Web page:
Indonesia

(C)PT Screenplay Sinema Film
  • Hit & Run – action comedy in which a celebrity policeman reality TV star is teamed up with a conman to catch a drug kingpin who has recently escaped from prison.

Japan

  • Good-bye – a young woman quits her job to work part-time in a nursery and bonds with the father of one of the kids.
  • For Rei – an introverted young woman dreams of meeting her absent father.
  • Kamata Prelude – Four-part anthology film directed by Ryutaro Nakagawa, Mayu Akiyama, Yuka Yasukawa, and Hirobumi Watanabe.
  • Kontora – a young woman uses her grandfather’s wartime diary to look for buried treasure in Ansul Chauhan’s Bad Poetry Tokyo followup.
  • The Modern Lovers – a married salaryman with a baby on the way reconnects with an ex.
  • The Murders of Oiso – the everyday lives of four construction workers in a small town are thrown into disarray by the murder of their former teacher.
  • On the Edge of Their Seats – high school drama adapted from a stage play set on the bleachers of a baseball game.
  • Naked Uncle – a failed actor returns to his hometown and tries to reconnect with his resentful brother.
  • Reiko and the Dolphin – family drama from pink director Shinji Imaoka in which a young couple try to come to terms with the loss of their daughter in the devastating earthquake which struck Kobe in 1995.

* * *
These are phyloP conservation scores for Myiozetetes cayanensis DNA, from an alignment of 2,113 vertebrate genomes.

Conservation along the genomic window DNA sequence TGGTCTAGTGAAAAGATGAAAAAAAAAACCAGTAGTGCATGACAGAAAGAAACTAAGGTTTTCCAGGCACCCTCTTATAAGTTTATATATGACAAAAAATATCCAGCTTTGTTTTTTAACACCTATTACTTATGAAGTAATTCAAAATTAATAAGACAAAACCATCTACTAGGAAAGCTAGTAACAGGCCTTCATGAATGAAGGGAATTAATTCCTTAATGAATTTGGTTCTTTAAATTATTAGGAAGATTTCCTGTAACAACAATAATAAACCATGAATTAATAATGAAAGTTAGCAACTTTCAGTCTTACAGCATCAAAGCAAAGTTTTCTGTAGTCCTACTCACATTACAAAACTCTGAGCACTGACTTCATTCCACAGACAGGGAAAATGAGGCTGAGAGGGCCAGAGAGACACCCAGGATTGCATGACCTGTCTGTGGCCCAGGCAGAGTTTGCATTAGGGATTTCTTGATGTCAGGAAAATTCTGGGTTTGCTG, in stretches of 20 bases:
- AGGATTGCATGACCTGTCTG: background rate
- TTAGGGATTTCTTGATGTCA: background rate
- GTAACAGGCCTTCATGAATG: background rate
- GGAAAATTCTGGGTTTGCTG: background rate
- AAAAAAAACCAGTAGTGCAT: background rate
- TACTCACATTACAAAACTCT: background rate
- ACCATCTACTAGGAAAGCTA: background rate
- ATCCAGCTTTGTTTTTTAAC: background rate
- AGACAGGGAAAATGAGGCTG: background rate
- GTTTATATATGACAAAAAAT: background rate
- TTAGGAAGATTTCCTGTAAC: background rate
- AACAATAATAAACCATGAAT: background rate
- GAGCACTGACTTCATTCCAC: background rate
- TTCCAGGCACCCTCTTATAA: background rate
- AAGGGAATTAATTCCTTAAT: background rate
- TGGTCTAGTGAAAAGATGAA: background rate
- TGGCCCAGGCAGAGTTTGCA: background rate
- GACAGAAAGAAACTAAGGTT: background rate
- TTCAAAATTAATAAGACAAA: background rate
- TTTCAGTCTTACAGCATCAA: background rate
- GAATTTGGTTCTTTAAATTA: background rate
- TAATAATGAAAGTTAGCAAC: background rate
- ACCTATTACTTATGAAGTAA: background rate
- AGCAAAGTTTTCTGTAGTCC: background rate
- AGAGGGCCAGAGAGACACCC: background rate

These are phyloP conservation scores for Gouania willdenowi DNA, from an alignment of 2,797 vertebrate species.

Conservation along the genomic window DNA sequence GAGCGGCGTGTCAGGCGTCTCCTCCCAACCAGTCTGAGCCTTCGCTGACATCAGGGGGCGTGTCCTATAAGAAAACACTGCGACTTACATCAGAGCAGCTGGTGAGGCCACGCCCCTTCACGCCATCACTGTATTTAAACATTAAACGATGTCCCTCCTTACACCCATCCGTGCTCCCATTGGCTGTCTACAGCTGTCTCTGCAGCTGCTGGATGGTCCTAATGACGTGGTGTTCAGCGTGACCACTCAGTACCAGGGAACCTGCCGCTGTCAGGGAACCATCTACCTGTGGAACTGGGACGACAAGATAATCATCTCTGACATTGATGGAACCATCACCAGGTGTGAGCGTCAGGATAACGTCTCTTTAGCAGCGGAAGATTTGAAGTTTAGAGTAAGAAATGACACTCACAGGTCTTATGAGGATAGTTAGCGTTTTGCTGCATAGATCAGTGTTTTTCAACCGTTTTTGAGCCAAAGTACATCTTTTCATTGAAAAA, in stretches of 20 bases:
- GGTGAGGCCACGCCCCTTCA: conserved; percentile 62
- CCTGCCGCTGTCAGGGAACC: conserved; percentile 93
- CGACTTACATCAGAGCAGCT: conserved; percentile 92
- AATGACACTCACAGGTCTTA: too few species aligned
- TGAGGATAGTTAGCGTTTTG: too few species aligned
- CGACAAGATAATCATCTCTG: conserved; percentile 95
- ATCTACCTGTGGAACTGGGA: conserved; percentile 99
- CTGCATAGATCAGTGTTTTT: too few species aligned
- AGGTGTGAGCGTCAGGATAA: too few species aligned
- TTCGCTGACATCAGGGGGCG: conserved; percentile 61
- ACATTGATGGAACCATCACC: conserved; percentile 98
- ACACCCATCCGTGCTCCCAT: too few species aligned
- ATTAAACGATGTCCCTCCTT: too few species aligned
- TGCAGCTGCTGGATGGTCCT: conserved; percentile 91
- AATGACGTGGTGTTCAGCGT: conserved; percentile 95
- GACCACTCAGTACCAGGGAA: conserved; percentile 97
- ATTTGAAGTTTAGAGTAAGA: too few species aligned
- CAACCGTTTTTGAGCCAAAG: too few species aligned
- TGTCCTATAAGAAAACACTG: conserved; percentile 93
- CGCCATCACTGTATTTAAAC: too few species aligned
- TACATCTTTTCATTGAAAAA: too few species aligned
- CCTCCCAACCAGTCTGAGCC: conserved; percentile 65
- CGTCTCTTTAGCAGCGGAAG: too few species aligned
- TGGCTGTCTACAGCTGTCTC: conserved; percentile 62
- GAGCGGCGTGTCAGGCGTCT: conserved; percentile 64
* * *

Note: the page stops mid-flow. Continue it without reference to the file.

• setsuko – continuation of the fantasy drama series from Zon Pilone which imagines a pre-war love triangle between actress Setsuko Hara and legendary directors Sadao Nakajima and Yasujiro Ozu.
  • Woman of the Photographs – a model with a disfiguring scar asks a photographer to retouch her photos but begins to feel conflicted about misrepresenting herself.
  • VIDEOPHOBIA – latest from Daisuke Miyazaki in which a young woman discovers that she has become the victim of revenge porn.
  • Yan – a young man is compelled to take a message to his estranged older brother in Taiwan whom he hasn’t seen since the end of their parents’ marriage.

Korea

  • Birthday – powerful drama following a family bereaved by the Sewol ferry tragedy. Review. (screening with Japanese subtitles only)
  • Children Gone to Poland – documentary exploring the little known story of children evacuated to Poland during the Korean War.
  • House of Hummingbird – a young girl’s perspective widens when she connects with her enigmatic Chinese teacher. Review. (screening with Japanese subtitles only)
  • Lucky Chan-sil – film producer Chan-sil finds herself unemployed after the director she’d been working with suddenly dies, taking a job as a cleaning lady for an actress and bonding with a handsome French teacher.
  • Malmoe The Secret Mission – an illiterate crook teams up with a man from a wealthy, pro-Japanese family to compile a Korean dictionary during the Colonial era in which the Korean language was banned. (screening with Japanese subtitles only)